The Supremes – Same Song Different Verse

The Washington Examiner published an article this morning that ostensibly discusses the political dilemma facing the Senate Democrats regarding the looming Supreme Court nomination. The article furthers the latest version of Democratic talking points concerning the Judge Neil Gorsuch confirmation process.

At latest count, this is verse Three. Verse One was the old chestnut: “He is out of the mainstream, and is an extremist..” When this didn’t play in Peoria, sure as God made little green apples, out came Verse Two, which was multi-purpose: “This is a stolen seat, and belongs only to a true moderate that both sides can agree on.” Multi-purpose because it served as red meat to the base, and as a fundraising tool. As it turns out, flyover country wasn’t interested in relitigating a perceived slight to the former president.

I suppose Verse Three was inevitable. Verses One and Two were opinion based. Three is about the nomination process itself, and is quite misleading. The Examiner sets the stage:

“At the same moment, thousands of protesters swarmed Senate Minority Leader Chuck Schumer’s, D-N.Y., Brooklyn apartment, some of them waiving plastic spines, demanding that Schumer and the Democrats hold firm and block Gorsuch from the high court.

Schumer, who is in his first term as Senate Democratic leader, is in a difficult political position as the Senate considers the nomination of Gorsuch, a highly respected jurist currently serving on the bench of the Tenth Circuit Court of Appeals.

With five vulnerable Democrats and eight more seats on the verge of being competitive in 2018, Schumer must find a way to satisfy the Democratic base by fighting the nomination without jeopardizing the re-election prospects of a big portion of his caucus who have to run for re-election in states that Trump won.”  (bold mine)

This is really the heart of the issue. In less than two years, somewhere between eight and twelve Democrat Senators will face uphill reelection battles, and some might find themselves in in a tough primary as well. What these Democrats know for a certainty is their constituents do not want to hear about process obstruction, and that conservative PACs have budgeted over $10 million in advertising just to highlight their obstruction. Verse Three is their attempt to walk that fine line of appeasing the furious intractable left fringe and also attempting to not anger the rural blue collar vote that abandoned Ms. Clinton and were instrumental in electing President Trump.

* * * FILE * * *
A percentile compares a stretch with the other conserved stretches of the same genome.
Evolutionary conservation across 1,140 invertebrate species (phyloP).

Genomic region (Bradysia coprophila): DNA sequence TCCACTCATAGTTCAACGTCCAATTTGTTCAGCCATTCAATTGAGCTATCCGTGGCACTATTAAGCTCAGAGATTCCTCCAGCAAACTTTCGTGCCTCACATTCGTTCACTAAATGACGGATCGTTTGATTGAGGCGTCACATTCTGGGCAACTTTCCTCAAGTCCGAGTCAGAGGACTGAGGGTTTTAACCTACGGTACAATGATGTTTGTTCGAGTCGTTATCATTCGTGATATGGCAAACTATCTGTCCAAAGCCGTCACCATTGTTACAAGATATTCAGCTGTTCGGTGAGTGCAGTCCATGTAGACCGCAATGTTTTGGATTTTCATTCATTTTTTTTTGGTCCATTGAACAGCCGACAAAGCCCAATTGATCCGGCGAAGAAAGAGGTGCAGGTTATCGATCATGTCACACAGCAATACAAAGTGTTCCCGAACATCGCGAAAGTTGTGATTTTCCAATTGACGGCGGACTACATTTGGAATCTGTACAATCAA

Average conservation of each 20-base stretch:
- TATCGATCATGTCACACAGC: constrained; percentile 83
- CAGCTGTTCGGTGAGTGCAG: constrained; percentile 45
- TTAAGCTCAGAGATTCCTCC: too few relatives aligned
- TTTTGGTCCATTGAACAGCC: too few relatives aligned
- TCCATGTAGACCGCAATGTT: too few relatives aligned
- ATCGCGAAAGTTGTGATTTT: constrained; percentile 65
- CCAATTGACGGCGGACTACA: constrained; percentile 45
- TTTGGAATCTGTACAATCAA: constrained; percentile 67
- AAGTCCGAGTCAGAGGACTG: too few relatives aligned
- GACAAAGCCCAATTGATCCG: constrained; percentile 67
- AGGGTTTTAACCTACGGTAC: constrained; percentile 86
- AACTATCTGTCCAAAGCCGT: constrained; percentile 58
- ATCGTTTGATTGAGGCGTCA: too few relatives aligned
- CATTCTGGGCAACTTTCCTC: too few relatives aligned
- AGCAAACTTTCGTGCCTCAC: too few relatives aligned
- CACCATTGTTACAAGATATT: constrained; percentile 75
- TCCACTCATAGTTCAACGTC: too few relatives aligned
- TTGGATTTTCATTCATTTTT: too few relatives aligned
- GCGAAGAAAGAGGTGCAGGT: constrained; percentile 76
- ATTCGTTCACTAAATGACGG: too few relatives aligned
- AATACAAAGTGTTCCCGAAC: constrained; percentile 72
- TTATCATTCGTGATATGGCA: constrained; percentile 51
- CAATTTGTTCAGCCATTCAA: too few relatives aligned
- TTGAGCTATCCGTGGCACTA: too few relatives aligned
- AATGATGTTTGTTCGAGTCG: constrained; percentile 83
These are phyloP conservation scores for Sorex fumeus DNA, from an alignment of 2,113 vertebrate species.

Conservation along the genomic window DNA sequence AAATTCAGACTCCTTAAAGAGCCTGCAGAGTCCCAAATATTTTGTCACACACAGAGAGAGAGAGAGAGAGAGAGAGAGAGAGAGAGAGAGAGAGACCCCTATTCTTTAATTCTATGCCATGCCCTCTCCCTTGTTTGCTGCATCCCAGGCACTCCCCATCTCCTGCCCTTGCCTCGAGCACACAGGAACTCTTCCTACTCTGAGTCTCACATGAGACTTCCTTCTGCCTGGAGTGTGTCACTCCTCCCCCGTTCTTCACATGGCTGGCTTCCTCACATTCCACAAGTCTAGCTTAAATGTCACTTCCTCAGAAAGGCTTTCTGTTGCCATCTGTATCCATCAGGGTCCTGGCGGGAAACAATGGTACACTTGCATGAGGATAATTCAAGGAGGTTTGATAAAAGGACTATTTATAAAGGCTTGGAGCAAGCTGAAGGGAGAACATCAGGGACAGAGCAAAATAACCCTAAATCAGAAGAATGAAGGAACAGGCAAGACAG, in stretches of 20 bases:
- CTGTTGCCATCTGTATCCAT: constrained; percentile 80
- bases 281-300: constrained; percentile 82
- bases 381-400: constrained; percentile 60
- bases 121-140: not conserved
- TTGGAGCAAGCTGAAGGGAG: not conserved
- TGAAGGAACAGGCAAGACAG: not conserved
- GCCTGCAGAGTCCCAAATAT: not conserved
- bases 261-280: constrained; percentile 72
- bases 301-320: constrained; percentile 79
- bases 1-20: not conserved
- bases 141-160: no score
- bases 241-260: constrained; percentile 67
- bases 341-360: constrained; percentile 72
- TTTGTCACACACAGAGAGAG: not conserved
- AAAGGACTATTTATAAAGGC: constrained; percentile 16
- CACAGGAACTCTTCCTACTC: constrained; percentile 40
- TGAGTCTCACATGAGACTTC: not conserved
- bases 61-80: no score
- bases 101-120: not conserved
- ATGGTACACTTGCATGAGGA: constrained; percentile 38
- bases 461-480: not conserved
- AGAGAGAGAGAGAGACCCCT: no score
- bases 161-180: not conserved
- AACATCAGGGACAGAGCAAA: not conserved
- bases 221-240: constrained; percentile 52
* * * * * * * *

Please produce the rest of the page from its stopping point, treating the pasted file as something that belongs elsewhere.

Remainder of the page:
The Examiner trots out Verse Three in fine style:

“Some red-state Democrats issued carefully worded reactions to the Gorsuch announcement, calling for at least a hearing and vote within the Judiciary Committee.

“We should have a full confirmation hearing process and a vote on ANY nominee for the Supreme Court,” tweeted Sen. Claire McCaskill, D-Mo., who is among the more vulnerable 2018 Democrats.”

This latest talking point essentially boils down to an attempt to remove the stigma of voting to uphold the filibuster by normalizing it as the first part of a two-part Supreme Court nominee confirmation vote. By attempting to achieve this governance transformation, The Examiner puts forth a complete erroneous fact, so as to provide cover for Senators such as Sen. McCaskill.

“Schumer has also said he would invoke a requirement that the nominee will need 60 votes, a move that will make it much harder for him to win approval since the GOP controls only 52 votes.” (bold mine)

This seems deliberately misleading. But it does allow the good Senator ample room for doublespeak:

“When some misinterpreted the tweet and reported McCaskill would not filibuster Gorsuch, she tweeted again: “Why would anyone think that because I support confirmation hearing & 60 vote threshold for SupCt nominee that means I’m folding to Trump?”

As much as the liberals would like to conflate a vote to end filibuster with the actual confirmation vote, this is simply not the case. A vote to end filibuster is not in any way shape or form a vote to confirm the nominee. Which is why we are now hearing about the “60 vote threshold”, as if that’s a real thing. A  Supreme Court confirmation vote requires a simple majority for success. Thats 51 votes not 60. 51 votes is the threshold, and always has been. And the Examiner knows that.

What Senators like Sen. McCaskill are trying to achieve is two-fold: The first objective is to fool rural voters into thinking she is all for the nomination moving out of committee and enabling a full Senate up or down confirmation vote. The second objective is to tell the actual truth to her liberal base in code and doublespeak. What they hear is the nominee will not be approved without 60 Senators voting to end filibuster.

Verse Three will probably have some staying power. It has the Clintonian attribute of being a simple statement while remaining confusingly obtuse.

 

About the author

Wm. P. Fitzhenry

5th generation Texan, 2nd generation reformed Presbyterian, a twin and a serial entrepreneur.

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